Financial Institutions’ Anti-Phishing Technology Inadequate
Security professionals have been constantly cautioning about some anti-cyber-fraud systems installed by several key financial institutions that might be calming net banking customers into a delusive feeling of security. On April 10, 2007, two university investigators issued a demo in an effort to establish that fact.
In order to substantiate their concept, two investigators from Indiana University have issued proof-of-concept software to show how phishers might pretend as the middleman to overcome SiteKey's defenses.
SiteKey permits banks to show an individualized picture of the client's choice immediately upon accessing their Internet banking account. If clients attempt to access from a public PC or one whose IP address the bank hasn't seen connected with the consumer's identification, SiteKey cues the customer to reply to one of many set "security queries."
Through a video demonstrating the modus operandi of phishing fraud, PhD student Christopher Soghoian and Indiana University lecturer Markus Jakobssen describe how the software would act against SiteKey execution by Bank of America (BoA).
"We exhort the client to provide his/her name and the state where he/she is domiciled. Our computer, and not the client's server, next directs that data to BoA. We convey the security question that BoA poses to the client, and later return back the client's reply to BoA. The bank responds by passing on the SiteKey icon and the header. Armed with that, we're able to satisfy the client that we're the genuine BoA site, and after that can urge the client for his/her access code, to gain access to BoA's website, and from this period onwards, we have total command over their Internet banking session. It's vital to observe that the client never directly links up with BoA, and also the bank never interact straight away with the client. Every individual thinks that we (the prospective phisher) are actually the legal other part of the login session."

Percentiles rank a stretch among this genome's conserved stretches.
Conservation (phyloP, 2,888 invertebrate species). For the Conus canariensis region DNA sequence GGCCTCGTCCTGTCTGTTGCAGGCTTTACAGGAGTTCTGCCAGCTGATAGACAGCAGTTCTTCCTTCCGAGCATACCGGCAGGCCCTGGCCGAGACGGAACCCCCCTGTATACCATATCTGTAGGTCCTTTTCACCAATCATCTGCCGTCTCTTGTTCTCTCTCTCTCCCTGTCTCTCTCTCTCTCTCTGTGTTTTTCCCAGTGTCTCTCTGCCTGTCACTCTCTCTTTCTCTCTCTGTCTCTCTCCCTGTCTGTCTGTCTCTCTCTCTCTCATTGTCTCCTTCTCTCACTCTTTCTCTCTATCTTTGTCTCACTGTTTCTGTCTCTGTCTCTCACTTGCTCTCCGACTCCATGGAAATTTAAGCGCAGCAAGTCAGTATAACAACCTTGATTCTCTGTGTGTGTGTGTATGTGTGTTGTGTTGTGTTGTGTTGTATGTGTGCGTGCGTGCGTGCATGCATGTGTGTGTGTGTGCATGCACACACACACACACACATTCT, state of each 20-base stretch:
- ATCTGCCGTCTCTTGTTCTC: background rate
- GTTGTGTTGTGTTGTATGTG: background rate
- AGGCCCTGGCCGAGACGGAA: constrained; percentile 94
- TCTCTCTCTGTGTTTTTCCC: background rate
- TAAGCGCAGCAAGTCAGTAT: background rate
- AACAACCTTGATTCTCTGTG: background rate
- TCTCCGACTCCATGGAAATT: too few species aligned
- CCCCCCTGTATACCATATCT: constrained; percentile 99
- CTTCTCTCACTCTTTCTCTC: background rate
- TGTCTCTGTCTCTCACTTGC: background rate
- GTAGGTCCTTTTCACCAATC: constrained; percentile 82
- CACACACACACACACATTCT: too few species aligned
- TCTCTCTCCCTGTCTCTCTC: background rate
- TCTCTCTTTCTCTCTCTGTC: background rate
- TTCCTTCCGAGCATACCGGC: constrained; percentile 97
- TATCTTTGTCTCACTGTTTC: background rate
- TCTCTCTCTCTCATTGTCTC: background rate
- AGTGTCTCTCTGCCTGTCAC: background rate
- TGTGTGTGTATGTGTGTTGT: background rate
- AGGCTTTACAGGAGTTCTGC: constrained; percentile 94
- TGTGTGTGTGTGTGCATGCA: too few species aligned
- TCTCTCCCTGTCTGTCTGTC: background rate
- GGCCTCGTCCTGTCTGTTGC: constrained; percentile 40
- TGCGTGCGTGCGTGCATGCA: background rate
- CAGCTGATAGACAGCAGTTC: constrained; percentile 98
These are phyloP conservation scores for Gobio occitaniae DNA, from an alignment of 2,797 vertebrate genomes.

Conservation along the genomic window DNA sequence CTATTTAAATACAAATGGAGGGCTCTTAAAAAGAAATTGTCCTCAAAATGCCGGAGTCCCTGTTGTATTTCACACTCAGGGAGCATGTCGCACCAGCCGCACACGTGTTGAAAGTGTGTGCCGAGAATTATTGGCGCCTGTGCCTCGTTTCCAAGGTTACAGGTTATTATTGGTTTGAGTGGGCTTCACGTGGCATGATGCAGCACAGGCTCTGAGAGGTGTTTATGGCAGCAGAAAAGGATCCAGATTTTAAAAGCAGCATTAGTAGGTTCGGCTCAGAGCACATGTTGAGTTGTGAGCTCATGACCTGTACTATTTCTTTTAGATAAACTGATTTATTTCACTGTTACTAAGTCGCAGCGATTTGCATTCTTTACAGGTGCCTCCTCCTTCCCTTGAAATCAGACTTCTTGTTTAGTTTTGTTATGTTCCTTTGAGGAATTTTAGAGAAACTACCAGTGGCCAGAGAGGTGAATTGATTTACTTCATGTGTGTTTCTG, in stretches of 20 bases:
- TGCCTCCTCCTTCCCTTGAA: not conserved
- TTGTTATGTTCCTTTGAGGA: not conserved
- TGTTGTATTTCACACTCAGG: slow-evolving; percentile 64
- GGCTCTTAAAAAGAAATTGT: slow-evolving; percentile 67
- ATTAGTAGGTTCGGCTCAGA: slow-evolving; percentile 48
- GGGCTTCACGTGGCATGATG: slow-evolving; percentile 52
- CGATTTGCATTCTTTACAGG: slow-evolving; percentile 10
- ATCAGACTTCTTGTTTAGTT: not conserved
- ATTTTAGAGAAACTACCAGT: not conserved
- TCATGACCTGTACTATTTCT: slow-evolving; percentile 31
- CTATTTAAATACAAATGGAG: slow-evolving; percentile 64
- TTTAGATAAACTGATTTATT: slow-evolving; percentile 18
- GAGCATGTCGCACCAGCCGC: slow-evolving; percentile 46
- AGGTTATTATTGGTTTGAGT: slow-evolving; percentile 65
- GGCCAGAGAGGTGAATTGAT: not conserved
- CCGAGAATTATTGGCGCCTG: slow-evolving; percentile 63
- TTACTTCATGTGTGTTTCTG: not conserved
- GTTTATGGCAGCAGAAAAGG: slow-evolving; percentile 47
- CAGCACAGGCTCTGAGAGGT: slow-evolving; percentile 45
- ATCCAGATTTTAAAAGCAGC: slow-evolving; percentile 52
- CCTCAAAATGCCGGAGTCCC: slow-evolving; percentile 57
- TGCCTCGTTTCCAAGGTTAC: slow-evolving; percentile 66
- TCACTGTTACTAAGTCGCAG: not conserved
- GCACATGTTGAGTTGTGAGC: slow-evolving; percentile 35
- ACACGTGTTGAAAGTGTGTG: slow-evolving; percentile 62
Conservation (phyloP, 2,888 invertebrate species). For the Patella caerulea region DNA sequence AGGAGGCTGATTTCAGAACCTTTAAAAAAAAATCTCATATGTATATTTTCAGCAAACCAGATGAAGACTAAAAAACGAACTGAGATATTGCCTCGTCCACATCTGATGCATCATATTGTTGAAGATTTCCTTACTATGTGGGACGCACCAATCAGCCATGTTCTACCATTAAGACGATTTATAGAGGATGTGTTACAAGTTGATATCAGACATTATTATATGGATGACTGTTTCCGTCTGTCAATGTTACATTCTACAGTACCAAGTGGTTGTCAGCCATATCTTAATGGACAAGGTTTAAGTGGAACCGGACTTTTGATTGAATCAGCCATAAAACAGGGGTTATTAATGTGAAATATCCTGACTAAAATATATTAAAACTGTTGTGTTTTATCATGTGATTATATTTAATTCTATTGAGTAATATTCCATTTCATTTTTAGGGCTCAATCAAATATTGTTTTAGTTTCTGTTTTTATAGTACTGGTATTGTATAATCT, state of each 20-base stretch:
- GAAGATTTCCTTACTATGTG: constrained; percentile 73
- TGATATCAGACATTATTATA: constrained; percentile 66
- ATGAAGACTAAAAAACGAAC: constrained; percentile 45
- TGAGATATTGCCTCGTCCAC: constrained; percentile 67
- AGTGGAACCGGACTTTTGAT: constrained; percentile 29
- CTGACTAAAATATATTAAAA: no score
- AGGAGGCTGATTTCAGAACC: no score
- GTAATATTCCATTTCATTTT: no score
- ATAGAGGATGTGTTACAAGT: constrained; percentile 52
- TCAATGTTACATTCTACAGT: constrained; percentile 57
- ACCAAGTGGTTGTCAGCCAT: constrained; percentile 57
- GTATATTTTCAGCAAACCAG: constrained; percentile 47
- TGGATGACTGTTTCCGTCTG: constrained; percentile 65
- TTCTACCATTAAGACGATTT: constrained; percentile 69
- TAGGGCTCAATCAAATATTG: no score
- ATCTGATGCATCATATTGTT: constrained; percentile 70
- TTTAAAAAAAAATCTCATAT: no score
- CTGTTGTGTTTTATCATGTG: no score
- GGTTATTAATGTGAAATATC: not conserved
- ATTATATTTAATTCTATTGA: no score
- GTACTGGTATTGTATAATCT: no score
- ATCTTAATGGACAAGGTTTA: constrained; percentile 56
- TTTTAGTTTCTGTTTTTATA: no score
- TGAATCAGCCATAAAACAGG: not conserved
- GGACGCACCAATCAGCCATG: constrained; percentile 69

The chief technology officer for RSA's Site to User Authentication team, Louie Gasparini, stated in a report released by washingtonpost.com on April 10, 2007, that the Indiana University investigators' illustration ignores several rear end applications that financial organizations utilize to discover fake dealings.
Related article: Finjan Brings Out Report on Web Malware
» SPAMfighter News - 19-04-2007